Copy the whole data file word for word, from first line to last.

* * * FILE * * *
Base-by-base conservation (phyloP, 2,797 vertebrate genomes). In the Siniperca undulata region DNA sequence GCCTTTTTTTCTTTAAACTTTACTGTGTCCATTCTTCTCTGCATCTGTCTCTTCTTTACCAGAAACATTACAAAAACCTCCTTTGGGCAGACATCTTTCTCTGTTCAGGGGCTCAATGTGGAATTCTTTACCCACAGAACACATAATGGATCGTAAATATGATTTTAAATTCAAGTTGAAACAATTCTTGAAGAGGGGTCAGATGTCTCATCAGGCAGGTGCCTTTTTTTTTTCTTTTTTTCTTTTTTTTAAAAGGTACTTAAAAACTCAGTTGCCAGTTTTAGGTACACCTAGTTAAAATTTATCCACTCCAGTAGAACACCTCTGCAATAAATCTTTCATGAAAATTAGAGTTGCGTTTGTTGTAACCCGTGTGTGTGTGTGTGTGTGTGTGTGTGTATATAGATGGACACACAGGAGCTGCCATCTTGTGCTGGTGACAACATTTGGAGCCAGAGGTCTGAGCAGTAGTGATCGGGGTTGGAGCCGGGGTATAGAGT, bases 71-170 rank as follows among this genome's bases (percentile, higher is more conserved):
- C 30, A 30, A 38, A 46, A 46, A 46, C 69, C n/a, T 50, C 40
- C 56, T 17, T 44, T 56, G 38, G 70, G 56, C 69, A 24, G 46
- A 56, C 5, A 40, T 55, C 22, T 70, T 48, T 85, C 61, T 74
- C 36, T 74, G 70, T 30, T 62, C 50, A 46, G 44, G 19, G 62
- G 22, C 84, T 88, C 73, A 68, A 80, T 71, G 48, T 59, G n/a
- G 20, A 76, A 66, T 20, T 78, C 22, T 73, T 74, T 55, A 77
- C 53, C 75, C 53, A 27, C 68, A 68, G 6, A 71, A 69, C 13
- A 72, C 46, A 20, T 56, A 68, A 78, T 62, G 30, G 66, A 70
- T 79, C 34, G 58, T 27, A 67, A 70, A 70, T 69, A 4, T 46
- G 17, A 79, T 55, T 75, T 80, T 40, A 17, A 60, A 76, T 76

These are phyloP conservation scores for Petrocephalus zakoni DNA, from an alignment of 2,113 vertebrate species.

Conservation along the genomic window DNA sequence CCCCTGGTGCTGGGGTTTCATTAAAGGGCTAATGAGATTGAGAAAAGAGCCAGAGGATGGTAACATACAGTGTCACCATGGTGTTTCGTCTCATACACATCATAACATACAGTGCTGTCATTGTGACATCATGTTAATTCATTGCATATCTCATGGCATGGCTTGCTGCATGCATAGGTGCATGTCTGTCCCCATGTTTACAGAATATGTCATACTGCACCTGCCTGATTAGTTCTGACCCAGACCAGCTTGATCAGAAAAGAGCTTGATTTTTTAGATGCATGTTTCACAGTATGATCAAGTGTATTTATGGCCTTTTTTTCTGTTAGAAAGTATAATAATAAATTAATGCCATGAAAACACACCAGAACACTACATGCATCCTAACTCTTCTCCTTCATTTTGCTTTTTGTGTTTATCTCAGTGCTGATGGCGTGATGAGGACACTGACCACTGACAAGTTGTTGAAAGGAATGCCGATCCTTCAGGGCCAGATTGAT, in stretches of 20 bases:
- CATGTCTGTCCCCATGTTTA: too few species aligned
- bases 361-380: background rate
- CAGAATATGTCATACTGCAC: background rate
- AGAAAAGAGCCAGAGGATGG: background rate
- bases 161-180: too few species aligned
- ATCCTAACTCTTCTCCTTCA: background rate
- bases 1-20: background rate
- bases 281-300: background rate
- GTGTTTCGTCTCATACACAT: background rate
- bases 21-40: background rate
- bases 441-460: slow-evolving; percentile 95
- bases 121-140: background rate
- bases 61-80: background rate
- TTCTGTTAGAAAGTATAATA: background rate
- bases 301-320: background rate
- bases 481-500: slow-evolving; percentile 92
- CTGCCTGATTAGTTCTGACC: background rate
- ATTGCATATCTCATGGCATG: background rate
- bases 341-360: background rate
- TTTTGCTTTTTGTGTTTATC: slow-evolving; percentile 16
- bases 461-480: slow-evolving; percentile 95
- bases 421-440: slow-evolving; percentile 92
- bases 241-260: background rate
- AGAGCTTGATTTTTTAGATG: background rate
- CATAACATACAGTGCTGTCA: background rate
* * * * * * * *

Base-by-base conservation (phyloP, 2,797 vertebrate genomes). In the Siniperca undulata region DNA sequence GCCTTTTTTTCTTTAAACTTTACTGTGTCCATTCTTCTCTGCATCTGTCTCTTCTTTACCAGAAACATTACAAAAACCTCCTTTGGGCAGACATCTTTCTCTGTTCAGGGGCTCAATGTGGAATTCTTTACCCACAGAACACATAATGGATCGTAAATATGATTTTAAATTCAAGTTGAAACAATTCTTGAAGAGGGGTCAGATGTCTCATCAGGCAGGTGCCTTTTTTTTTTCTTTTTTTCTTTTTTTTAAAAGGTACTTAAAAACTCAGTTGCCAGTTTTAGGTACACCTAGTTAAAATTTATCCACTCCAGTAGAACACCTCTGCAATAAATCTTTCATGAAAATTAGAGTTGCGTTTGTTGTAACCCGTGTGTGTGTGTGTGTGTGTGTGTGTGTATATAGATGGACACACAGGAGCTGCCATCTTGTGCTGGTGACAACATTTGGAGCCAGAGGTCTGAGCAGTAGTGATCGGGGTTGGAGCCGGGGTATAGAGT, bases 71-170 rank as follows among this genome's bases (percentile, higher is more conserved):
- C 30, A 30, A 38, A 46, A 46, A 46, C 69, C n/a, T 50, C 40
- C 56, T 17, T 44, T 56, G 38, G 70, G 56, C 69, A 24, G 46
- A 56, C 5, A 40, T 55, C 22, T 70, T 48, T 85, C 61, T 74
- C 36, T 74, G 70, T 30, T 62, C 50, A 46, G 44, G 19, G 62
- G 22, C 84, T 88, C 73, A 68, A 80, T 71, G 48, T 59, G n/a
- G 20, A 76, A 66, T 20, T 78, C 22, T 73, T 74, T 55, A 77
- C 53, C 75, C 53, A 27, C 68, A 68, G 6, A 71, A 69, C 13
- A 72, C 46, A 20, T 56, A 68, A 78, T 62, G 30, G 66, A 70
- T 79, C 34, G 58, T 27, A 67, A 70, A 70, T 69, A 4, T 46
- G 17, A 79, T 55, T 75, T 80, T 40, A 17, A 60, A 76, T 76

These are phyloP conservation scores for Petrocephalus zakoni DNA, from an alignment of 2,113 vertebrate species.

Conservation along the genomic window DNA sequence CCCCTGGTGCTGGGGTTTCATTAAAGGGCTAATGAGATTGAGAAAAGAGCCAGAGGATGGTAACATACAGTGTCACCATGGTGTTTCGTCTCATACACATCATAACATACAGTGCTGTCATTGTGACATCATGTTAATTCATTGCATATCTCATGGCATGGCTTGCTGCATGCATAGGTGCATGTCTGTCCCCATGTTTACAGAATATGTCATACTGCACCTGCCTGATTAGTTCTGACCCAGACCAGCTTGATCAGAAAAGAGCTTGATTTTTTAGATGCATGTTTCACAGTATGATCAAGTGTATTTATGGCCTTTTTTTCTGTTAGAAAGTATAATAATAAATTAATGCCATGAAAACACACCAGAACACTACATGCATCCTAACTCTTCTCCTTCATTTTGCTTTTTGTGTTTATCTCAGTGCTGATGGCGTGATGAGGACACTGACCACTGACAAGTTGTTGAAAGGAATGCCGATCCTTCAGGGCCAGATTGAT, in stretches of 20 bases:
- CATGTCTGTCCCCATGTTTA: too few species aligned
- bases 361-380: background rate
- CAGAATATGTCATACTGCAC: background rate
- AGAAAAGAGCCAGAGGATGG: background rate
- bases 161-180: too few species aligned
- ATCCTAACTCTTCTCCTTCA: background rate
- bases 1-20: background rate
- bases 281-300: background rate
- GTGTTTCGTCTCATACACAT: background rate
- bases 21-40: background rate
- bases 441-460: slow-evolving; percentile 95
- bases 121-140: background rate
- bases 61-80: background rate
- TTCTGTTAGAAAGTATAATA: background rate
- bases 301-320: background rate
- bases 481-500: slow-evolving; percentile 92
- CTGCCTGATTAGTTCTGACC: background rate
- ATTGCATATCTCATGGCATG: background rate
- bases 341-360: background rate
- TTTTGCTTTTTGTGTTTATC: slow-evolving; percentile 16
- bases 461-480: slow-evolving; percentile 95
- bases 421-440: slow-evolving; percentile 92
- bases 241-260: background rate
- AGAGCTTGATTTTTTAGATG: background rate
- CATAACATACAGTGCTGTCA: background rate